The Indian government has refused to accept a US ruling that allows it to send a plane to take back the remains of the flight 370 missing Malaysian airliner, it said on Friday.
Indian Defence Minister Manohar Parrikar said in a statement that the country had never rejected any offer from the US to transport the plane’s ashes.
The Boeing 777 disappeared on March 8, 2014, while flying from Kuala Lumpur to Beijing with 239 people on board.
Indian Prime Minister Narendra Modi said in his Independence Day speech on Friday that he would not allow the ashes to be sent back to Malaysia, adding that he had requested a court in the US state of Washington to rule in his favour.
Mr Parrikari’s statement said India had never denied a request from the United States to send the plane, which was carrying 239 people, to its rightful resting place in Malaysia.
He said India’s decision on whether to send back the plane was “a decision taken by the Indian government and we have always followed it”.
The US has offered to send three planes to take the remains home.
It is unclear whether India will accept the offer or not.
The Indian statement said the Indian Air Force had always sent the plane home, but the US had not been “responsive” to the Indian requests.
Mr Modi said India was willing to take any “appropriate action” to send bodies home.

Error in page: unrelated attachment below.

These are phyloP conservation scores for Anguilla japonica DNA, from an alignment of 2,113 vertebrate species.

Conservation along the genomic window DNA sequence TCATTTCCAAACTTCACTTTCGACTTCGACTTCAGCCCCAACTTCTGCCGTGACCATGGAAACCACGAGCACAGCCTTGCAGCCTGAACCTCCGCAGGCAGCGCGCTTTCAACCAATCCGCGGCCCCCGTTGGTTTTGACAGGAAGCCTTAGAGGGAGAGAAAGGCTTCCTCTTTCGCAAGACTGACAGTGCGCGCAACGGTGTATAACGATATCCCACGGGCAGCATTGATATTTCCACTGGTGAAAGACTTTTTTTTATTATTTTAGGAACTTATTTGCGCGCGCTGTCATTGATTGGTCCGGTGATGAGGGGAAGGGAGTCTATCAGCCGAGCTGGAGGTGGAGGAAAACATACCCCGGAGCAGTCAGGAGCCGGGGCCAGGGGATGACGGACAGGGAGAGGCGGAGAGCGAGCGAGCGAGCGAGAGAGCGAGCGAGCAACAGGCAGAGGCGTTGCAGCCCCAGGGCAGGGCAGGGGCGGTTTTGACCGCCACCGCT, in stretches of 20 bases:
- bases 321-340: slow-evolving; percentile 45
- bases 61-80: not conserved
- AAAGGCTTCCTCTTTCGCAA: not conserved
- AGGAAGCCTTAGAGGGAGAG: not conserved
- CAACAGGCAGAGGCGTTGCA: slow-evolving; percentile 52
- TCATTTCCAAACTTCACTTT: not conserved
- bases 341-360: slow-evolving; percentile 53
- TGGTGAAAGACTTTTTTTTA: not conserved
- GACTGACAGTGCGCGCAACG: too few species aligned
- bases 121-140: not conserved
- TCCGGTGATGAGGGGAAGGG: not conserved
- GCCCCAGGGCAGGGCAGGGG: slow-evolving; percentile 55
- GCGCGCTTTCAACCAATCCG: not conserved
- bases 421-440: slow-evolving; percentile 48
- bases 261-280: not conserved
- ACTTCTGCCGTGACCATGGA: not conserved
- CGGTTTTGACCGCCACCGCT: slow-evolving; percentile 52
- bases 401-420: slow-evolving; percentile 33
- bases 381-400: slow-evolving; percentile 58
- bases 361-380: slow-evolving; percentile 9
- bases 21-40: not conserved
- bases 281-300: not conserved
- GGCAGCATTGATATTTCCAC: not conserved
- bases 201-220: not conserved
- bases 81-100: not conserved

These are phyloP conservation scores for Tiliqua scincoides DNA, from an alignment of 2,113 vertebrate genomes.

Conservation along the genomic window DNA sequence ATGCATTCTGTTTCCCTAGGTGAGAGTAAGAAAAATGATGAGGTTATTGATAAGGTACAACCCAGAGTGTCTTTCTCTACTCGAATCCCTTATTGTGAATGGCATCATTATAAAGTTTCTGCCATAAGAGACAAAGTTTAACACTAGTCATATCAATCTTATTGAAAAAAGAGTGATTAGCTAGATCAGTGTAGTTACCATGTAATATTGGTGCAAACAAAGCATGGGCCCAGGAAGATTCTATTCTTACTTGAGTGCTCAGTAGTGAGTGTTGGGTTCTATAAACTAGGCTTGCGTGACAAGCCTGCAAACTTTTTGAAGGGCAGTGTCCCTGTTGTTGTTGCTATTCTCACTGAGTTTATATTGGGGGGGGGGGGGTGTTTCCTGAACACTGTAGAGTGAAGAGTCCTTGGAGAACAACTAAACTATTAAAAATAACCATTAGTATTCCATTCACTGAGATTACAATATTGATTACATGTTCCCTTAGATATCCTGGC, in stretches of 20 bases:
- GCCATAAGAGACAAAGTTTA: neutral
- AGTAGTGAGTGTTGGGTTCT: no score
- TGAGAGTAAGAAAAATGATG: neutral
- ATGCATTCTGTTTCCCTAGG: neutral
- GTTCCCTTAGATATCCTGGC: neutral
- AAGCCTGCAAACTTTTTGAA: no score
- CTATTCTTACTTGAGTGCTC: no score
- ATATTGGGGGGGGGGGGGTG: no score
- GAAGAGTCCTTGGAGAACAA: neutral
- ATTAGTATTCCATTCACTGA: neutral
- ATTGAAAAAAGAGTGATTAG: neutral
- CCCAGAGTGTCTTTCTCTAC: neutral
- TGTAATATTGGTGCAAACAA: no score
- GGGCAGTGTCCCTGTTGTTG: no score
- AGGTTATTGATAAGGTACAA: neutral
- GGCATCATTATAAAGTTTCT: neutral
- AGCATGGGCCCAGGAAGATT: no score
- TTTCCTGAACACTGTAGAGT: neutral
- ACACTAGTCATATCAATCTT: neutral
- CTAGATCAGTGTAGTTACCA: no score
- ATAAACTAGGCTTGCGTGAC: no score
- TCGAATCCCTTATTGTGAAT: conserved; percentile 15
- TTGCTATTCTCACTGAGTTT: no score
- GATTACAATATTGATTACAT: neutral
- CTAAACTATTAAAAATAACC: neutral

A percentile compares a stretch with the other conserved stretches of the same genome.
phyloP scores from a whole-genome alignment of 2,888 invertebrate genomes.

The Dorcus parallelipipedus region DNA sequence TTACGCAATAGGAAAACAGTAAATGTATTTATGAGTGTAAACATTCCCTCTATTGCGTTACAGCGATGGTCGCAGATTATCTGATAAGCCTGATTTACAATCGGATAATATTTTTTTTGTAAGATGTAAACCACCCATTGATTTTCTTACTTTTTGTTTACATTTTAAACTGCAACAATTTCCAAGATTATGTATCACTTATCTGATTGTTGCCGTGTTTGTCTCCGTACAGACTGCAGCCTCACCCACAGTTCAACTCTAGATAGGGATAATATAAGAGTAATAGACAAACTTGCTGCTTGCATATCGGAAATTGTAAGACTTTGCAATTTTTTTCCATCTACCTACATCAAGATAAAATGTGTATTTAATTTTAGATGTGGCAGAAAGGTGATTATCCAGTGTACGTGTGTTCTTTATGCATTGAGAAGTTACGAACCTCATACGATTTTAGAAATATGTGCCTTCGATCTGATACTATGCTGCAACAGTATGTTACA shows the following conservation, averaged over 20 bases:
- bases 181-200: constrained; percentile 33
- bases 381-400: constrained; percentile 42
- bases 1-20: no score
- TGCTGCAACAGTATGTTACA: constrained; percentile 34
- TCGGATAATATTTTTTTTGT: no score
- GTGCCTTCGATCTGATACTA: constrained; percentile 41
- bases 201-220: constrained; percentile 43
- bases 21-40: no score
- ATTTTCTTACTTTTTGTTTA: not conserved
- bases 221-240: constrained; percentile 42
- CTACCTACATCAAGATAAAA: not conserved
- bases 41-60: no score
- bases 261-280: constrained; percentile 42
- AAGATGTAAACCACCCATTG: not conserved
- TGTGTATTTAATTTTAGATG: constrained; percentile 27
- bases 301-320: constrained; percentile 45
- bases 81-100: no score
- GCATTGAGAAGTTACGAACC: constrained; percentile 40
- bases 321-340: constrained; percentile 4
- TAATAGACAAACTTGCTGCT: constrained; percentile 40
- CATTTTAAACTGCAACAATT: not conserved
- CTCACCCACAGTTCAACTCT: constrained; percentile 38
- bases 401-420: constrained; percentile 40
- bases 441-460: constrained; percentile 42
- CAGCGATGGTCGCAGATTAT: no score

Indian President Pranab Mukherjee has said India would not let its airspace be “collapsed” over the plane and it was up to the US.
Mr Trump on Wednesday announced he was suspending the repatriation of the plane to Malaysia.US President Donald Trump says India has agreed to take plane’s remains, after Indian PM says India would ‘never’ accept it, in a move to return the missing Malaysia Airlines flight to Malaysia.(Reuters: Arindam Mukherjea)The move prompted criticism from Malaysia and Singapore, which have also offered to take in the remains.
The US, Malaysia, Singapore and India have said they would never accept the plane being sent to their shores.
In a statement, Malaysia said it was “extremely disappointed” that the plane had been returned to India.
“We have already expressed our concerns about the fate of the aircraft to the United Nations,” Malaysian Transport Minister Datuk Seri Hishammuddin Hussein said in the statement.
“The government of India has also expressed its support for Malaysia and its position and will continue to do so,” the statement said.
Singapore’s Foreign Minister Lee Hsien Loong also said he was “deeply disappointed” at the return of the remains to India and called on the Indian side to “take appropriate action”.
India’s foreign ministry said the plane would be returned to Malaysia in “a safe manner”.